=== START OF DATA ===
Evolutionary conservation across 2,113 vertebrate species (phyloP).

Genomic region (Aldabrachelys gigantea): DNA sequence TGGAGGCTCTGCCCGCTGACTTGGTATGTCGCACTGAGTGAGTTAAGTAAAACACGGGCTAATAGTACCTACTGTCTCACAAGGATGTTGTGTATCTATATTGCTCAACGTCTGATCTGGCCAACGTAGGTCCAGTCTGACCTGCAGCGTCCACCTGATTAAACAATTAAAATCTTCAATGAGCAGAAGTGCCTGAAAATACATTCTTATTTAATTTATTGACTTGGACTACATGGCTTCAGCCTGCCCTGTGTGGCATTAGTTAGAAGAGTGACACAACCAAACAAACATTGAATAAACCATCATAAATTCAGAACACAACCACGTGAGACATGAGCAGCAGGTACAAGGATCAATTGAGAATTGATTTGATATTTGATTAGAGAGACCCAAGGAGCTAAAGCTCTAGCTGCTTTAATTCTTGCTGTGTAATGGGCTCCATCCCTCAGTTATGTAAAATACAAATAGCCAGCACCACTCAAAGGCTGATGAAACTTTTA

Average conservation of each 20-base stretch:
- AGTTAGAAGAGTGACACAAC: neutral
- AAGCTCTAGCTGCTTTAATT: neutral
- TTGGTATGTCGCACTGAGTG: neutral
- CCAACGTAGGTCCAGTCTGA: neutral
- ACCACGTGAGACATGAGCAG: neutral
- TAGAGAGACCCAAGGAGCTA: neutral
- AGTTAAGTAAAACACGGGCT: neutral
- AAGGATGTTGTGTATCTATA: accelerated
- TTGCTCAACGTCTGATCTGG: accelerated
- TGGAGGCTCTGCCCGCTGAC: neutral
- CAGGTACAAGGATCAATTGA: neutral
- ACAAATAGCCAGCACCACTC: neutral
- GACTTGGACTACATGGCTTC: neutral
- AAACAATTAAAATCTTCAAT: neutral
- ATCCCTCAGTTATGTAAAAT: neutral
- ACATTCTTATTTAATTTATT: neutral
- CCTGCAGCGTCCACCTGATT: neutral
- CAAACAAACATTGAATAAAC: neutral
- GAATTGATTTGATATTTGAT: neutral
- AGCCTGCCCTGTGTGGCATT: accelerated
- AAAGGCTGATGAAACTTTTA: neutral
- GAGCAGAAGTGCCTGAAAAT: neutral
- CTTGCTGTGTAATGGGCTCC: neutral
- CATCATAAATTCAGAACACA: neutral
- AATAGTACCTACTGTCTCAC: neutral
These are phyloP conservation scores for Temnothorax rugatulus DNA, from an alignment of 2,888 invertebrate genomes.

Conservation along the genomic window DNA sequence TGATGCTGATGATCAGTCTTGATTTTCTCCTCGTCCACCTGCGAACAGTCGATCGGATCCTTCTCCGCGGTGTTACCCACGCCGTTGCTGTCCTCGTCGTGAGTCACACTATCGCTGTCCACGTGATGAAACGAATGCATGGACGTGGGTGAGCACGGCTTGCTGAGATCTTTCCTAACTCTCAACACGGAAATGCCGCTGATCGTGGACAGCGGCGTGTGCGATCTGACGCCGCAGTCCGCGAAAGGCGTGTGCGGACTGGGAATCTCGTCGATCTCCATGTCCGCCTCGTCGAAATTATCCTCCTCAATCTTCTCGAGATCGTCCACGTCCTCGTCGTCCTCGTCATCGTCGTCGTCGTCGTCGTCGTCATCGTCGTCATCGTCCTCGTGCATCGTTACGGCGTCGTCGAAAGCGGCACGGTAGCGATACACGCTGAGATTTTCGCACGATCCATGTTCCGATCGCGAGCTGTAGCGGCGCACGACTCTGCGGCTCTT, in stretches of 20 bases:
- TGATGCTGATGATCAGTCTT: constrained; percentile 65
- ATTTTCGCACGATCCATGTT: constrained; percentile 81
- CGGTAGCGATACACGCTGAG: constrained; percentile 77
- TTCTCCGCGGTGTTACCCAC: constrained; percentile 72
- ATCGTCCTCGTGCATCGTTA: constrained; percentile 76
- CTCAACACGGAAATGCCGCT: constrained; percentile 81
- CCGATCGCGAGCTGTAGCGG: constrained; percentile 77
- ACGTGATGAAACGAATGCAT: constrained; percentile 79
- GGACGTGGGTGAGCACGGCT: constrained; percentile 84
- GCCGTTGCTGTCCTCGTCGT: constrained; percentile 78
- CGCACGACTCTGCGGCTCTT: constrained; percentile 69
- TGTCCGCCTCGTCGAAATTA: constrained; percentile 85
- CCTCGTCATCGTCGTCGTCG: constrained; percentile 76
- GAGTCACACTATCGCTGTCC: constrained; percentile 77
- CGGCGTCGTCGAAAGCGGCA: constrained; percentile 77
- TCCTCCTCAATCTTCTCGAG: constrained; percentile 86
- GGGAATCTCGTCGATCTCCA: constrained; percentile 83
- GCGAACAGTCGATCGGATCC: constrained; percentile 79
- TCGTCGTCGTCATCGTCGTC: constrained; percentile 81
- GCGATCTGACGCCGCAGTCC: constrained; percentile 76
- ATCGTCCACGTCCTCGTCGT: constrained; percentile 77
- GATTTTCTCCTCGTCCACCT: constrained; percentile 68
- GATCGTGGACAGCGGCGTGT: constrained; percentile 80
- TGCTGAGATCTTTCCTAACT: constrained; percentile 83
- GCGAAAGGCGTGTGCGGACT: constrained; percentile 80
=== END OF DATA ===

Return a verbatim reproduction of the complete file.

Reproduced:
Evolutionary conservation across 2,113 vertebrate species (phyloP).

Genomic region (Aldabrachelys gigantea): DNA sequence TGGAGGCTCTGCCCGCTGACTTGGTATGTCGCACTGAGTGAGTTAAGTAAAACACGGGCTAATAGTACCTACTGTCTCACAAGGATGTTGTGTATCTATATTGCTCAACGTCTGATCTGGCCAACGTAGGTCCAGTCTGACCTGCAGCGTCCACCTGATTAAACAATTAAAATCTTCAATGAGCAGAAGTGCCTGAAAATACATTCTTATTTAATTTATTGACTTGGACTACATGGCTTCAGCCTGCCCTGTGTGGCATTAGTTAGAAGAGTGACACAACCAAACAAACATTGAATAAACCATCATAAATTCAGAACACAACCACGTGAGACATGAGCAGCAGGTACAAGGATCAATTGAGAATTGATTTGATATTTGATTAGAGAGACCCAAGGAGCTAAAGCTCTAGCTGCTTTAATTCTTGCTGTGTAATGGGCTCCATCCCTCAGTTATGTAAAATACAAATAGCCAGCACCACTCAAAGGCTGATGAAACTTTTA

Average conservation of each 20-base stretch:
- AGTTAGAAGAGTGACACAAC: neutral
- AAGCTCTAGCTGCTTTAATT: neutral
- TTGGTATGTCGCACTGAGTG: neutral
- CCAACGTAGGTCCAGTCTGA: neutral
- ACCACGTGAGACATGAGCAG: neutral
- TAGAGAGACCCAAGGAGCTA: neutral
- AGTTAAGTAAAACACGGGCT: neutral
- AAGGATGTTGTGTATCTATA: accelerated
- TTGCTCAACGTCTGATCTGG: accelerated
- TGGAGGCTCTGCCCGCTGAC: neutral
- CAGGTACAAGGATCAATTGA: neutral
- ACAAATAGCCAGCACCACTC: neutral
- GACTTGGACTACATGGCTTC: neutral
- AAACAATTAAAATCTTCAAT: neutral
- ATCCCTCAGTTATGTAAAAT: neutral
- ACATTCTTATTTAATTTATT: neutral
- CCTGCAGCGTCCACCTGATT: neutral
- CAAACAAACATTGAATAAAC: neutral
- GAATTGATTTGATATTTGAT: neutral
- AGCCTGCCCTGTGTGGCATT: accelerated
- AAAGGCTGATGAAACTTTTA: neutral
- GAGCAGAAGTGCCTGAAAAT: neutral
- CTTGCTGTGTAATGGGCTCC: neutral
- CATCATAAATTCAGAACACA: neutral
- AATAGTACCTACTGTCTCAC: neutral
These are phyloP conservation scores for Temnothorax rugatulus DNA, from an alignment of 2,888 invertebrate genomes.

Conservation along the genomic window DNA sequence TGATGCTGATGATCAGTCTTGATTTTCTCCTCGTCCACCTGCGAACAGTCGATCGGATCCTTCTCCGCGGTGTTACCCACGCCGTTGCTGTCCTCGTCGTGAGTCACACTATCGCTGTCCACGTGATGAAACGAATGCATGGACGTGGGTGAGCACGGCTTGCTGAGATCTTTCCTAACTCTCAACACGGAAATGCCGCTGATCGTGGACAGCGGCGTGTGCGATCTGACGCCGCAGTCCGCGAAAGGCGTGTGCGGACTGGGAATCTCGTCGATCTCCATGTCCGCCTCGTCGAAATTATCCTCCTCAATCTTCTCGAGATCGTCCACGTCCTCGTCGTCCTCGTCATCGTCGTCGTCGTCGTCGTCGTCATCGTCGTCATCGTCCTCGTGCATCGTTACGGCGTCGTCGAAAGCGGCACGGTAGCGATACACGCTGAGATTTTCGCACGATCCATGTTCCGATCGCGAGCTGTAGCGGCGCACGACTCTGCGGCTCTT, in stretches of 20 bases:
- TGATGCTGATGATCAGTCTT: constrained; percentile 65
- ATTTTCGCACGATCCATGTT: constrained; percentile 81
- CGGTAGCGATACACGCTGAG: constrained; percentile 77
- TTCTCCGCGGTGTTACCCAC: constrained; percentile 72
- ATCGTCCTCGTGCATCGTTA: constrained; percentile 76
- CTCAACACGGAAATGCCGCT: constrained; percentile 81
- CCGATCGCGAGCTGTAGCGG: constrained; percentile 77
- ACGTGATGAAACGAATGCAT: constrained; percentile 79
- GGACGTGGGTGAGCACGGCT: constrained; percentile 84
- GCCGTTGCTGTCCTCGTCGT: constrained; percentile 78
- CGCACGACTCTGCGGCTCTT: constrained; percentile 69
- TGTCCGCCTCGTCGAAATTA: constrained; percentile 85
- CCTCGTCATCGTCGTCGTCG: constrained; percentile 76
- GAGTCACACTATCGCTGTCC: constrained; percentile 77
- CGGCGTCGTCGAAAGCGGCA: constrained; percentile 77
- TCCTCCTCAATCTTCTCGAG: constrained; percentile 86
- GGGAATCTCGTCGATCTCCA: constrained; percentile 83
- GCGAACAGTCGATCGGATCC: constrained; percentile 79
- TCGTCGTCGTCATCGTCGTC: constrained; percentile 81
- GCGATCTGACGCCGCAGTCC: constrained; percentile 76
- ATCGTCCACGTCCTCGTCGT: constrained; percentile 77
- GATTTTCTCCTCGTCCACCT: constrained; percentile 68
- GATCGTGGACAGCGGCGTGT: constrained; percentile 80
- TGCTGAGATCTTTCCTAACT: constrained; percentile 83
- GCGAAAGGCGTGTGCGGACT: constrained; percentile 80